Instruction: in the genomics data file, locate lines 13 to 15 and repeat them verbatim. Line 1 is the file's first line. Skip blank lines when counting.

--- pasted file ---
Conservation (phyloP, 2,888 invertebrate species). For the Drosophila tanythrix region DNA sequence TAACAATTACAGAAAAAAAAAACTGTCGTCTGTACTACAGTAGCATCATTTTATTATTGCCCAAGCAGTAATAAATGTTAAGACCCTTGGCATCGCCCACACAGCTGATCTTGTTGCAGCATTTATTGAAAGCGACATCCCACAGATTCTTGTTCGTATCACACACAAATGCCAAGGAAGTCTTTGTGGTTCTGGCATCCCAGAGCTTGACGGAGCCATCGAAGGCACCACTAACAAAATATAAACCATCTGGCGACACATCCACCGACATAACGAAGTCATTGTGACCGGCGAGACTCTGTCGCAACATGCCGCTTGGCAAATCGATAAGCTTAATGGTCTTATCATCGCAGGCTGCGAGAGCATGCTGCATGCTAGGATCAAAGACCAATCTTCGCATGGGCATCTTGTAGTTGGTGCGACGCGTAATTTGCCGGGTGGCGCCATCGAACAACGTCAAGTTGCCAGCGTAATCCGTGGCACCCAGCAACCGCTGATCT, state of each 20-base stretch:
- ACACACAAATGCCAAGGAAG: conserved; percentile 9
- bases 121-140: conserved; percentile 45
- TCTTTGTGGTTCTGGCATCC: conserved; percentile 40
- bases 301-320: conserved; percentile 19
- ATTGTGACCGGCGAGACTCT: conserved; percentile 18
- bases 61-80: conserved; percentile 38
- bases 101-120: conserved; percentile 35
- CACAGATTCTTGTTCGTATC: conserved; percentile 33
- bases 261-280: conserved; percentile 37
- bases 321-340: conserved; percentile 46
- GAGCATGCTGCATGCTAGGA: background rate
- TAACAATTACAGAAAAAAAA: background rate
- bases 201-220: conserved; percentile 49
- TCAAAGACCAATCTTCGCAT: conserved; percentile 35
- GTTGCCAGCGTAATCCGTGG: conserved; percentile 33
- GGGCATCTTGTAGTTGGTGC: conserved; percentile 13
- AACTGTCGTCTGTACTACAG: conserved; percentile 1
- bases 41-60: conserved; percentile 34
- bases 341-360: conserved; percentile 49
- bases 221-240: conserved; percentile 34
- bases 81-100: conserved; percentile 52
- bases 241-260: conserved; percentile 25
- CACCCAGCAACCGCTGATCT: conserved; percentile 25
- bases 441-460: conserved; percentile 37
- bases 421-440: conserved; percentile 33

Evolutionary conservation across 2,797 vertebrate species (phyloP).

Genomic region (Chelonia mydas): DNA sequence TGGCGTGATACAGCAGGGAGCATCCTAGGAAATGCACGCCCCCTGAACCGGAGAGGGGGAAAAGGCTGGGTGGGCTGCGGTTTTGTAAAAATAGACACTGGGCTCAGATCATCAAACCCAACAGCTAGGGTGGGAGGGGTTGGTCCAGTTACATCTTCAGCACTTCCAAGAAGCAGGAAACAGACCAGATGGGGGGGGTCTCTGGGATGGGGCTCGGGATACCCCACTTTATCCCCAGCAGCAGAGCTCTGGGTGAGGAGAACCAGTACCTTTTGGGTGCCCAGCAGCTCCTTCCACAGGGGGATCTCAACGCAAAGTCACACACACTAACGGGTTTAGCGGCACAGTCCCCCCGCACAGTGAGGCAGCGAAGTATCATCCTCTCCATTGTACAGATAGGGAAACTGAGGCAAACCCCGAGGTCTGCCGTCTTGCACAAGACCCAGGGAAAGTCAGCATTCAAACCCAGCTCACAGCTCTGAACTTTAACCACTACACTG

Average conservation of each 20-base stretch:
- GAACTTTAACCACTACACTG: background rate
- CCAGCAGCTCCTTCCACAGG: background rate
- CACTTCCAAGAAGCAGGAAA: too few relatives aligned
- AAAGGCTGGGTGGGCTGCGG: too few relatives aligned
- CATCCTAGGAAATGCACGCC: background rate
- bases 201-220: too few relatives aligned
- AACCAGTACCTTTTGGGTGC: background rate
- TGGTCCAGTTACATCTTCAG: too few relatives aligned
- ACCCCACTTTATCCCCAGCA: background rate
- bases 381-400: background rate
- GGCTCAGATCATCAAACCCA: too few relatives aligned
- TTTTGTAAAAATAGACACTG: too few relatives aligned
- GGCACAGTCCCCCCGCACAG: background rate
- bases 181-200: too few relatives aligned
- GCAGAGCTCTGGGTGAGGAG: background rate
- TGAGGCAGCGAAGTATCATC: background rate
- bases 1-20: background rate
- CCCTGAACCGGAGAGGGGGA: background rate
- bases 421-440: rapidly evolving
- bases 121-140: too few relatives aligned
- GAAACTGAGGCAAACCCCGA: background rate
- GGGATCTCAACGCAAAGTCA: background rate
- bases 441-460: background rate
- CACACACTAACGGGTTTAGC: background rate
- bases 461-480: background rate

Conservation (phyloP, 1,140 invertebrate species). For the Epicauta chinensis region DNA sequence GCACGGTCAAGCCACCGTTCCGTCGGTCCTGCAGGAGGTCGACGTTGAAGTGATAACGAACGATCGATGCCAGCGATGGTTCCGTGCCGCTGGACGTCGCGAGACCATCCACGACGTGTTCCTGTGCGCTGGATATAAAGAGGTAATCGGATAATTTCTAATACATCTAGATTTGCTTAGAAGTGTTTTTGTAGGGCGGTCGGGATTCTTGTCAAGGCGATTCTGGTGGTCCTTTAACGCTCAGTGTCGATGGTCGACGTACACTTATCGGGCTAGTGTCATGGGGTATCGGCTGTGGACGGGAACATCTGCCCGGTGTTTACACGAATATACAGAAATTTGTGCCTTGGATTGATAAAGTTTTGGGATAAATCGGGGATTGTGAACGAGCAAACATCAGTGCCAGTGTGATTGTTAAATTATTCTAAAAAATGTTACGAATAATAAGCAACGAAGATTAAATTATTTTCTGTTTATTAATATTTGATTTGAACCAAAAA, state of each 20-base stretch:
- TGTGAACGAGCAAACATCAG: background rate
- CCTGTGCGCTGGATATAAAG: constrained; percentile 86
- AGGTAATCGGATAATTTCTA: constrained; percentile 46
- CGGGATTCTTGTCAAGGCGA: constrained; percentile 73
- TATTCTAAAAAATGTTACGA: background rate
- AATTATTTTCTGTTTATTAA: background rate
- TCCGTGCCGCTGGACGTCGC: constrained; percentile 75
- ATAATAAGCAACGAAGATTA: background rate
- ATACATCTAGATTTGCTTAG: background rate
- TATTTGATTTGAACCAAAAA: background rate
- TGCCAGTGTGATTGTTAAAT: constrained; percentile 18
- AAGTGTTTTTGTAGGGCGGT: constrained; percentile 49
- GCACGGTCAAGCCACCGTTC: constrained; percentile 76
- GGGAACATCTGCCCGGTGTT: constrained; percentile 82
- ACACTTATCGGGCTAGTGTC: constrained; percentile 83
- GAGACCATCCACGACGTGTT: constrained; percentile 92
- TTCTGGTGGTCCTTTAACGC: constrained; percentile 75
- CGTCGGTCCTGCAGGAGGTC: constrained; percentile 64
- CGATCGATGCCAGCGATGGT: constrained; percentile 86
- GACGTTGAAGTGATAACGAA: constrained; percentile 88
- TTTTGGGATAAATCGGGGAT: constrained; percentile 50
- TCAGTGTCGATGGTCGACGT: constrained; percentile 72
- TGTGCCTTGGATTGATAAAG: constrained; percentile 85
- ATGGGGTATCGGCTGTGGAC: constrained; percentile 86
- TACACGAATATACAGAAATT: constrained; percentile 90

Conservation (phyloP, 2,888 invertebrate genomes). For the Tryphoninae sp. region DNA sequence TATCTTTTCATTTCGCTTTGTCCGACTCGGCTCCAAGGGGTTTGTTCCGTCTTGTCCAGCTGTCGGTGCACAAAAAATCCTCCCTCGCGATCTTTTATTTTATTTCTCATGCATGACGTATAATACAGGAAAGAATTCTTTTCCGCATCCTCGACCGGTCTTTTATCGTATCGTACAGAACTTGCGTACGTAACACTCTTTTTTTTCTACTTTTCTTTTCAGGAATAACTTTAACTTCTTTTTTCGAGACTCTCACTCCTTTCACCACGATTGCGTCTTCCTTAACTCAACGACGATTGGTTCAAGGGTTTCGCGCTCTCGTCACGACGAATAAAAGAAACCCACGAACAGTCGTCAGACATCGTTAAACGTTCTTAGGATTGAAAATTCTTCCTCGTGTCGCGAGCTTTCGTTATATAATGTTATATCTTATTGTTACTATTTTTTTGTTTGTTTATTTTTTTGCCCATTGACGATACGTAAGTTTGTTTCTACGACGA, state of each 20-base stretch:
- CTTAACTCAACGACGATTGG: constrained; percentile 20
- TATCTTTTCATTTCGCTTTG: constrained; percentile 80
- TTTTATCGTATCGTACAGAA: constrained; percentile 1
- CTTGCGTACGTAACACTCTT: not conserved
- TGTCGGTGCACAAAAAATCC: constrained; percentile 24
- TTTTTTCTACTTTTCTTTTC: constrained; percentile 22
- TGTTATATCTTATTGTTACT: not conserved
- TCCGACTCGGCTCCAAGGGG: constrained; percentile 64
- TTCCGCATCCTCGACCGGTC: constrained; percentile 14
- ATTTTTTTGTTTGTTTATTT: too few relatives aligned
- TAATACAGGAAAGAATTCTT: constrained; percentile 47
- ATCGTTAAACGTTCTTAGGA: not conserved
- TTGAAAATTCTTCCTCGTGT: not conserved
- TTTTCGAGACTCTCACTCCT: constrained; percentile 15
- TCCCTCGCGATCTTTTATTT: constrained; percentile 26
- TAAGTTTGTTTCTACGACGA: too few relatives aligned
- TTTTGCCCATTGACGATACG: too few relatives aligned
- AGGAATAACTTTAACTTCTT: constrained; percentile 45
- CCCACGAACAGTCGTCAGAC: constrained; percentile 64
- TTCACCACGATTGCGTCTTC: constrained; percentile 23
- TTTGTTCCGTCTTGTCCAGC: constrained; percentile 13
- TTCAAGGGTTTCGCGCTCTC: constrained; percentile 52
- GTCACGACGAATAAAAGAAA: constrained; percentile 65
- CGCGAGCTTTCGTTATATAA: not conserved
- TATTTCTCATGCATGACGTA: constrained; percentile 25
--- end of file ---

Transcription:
- TAACAATTACAGAAAAAAAA: background rate
- bases 201-220: conserved; percentile 49
- TCAAAGACCAATCTTCGCAT: conserved; percentile 35